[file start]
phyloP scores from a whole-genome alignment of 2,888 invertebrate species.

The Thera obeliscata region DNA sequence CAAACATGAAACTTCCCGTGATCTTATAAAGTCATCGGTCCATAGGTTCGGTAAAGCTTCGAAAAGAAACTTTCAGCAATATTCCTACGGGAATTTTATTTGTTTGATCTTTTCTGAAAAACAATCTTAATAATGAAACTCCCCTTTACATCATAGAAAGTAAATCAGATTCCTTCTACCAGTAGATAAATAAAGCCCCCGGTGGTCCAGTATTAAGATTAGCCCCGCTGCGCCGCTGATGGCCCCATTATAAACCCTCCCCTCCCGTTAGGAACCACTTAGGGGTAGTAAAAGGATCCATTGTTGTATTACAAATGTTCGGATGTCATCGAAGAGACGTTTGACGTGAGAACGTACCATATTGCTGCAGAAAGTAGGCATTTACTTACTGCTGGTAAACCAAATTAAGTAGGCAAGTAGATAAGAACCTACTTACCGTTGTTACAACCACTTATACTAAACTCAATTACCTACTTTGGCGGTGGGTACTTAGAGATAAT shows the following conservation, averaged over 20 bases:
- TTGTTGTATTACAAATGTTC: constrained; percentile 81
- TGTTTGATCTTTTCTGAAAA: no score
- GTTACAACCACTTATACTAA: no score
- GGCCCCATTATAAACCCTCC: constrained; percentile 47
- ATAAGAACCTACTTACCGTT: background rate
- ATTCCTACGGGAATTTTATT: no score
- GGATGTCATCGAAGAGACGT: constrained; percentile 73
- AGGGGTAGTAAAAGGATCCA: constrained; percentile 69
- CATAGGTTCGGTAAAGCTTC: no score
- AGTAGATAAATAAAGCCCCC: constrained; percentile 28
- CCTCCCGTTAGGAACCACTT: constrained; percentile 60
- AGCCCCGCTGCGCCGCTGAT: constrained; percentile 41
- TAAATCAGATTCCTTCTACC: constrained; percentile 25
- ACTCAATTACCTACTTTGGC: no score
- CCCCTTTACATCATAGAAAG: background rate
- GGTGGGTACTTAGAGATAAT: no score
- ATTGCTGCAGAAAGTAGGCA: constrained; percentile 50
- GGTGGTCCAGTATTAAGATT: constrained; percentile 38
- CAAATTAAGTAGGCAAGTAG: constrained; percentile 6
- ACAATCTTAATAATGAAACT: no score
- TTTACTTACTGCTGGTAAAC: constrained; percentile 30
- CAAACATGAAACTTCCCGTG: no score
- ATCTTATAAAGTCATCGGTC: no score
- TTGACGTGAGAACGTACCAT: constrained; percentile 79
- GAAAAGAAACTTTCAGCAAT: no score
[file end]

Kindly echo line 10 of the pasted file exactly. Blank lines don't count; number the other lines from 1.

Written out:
- AGGGGTAGTAAAAGGATCCA: constrained; percentile 69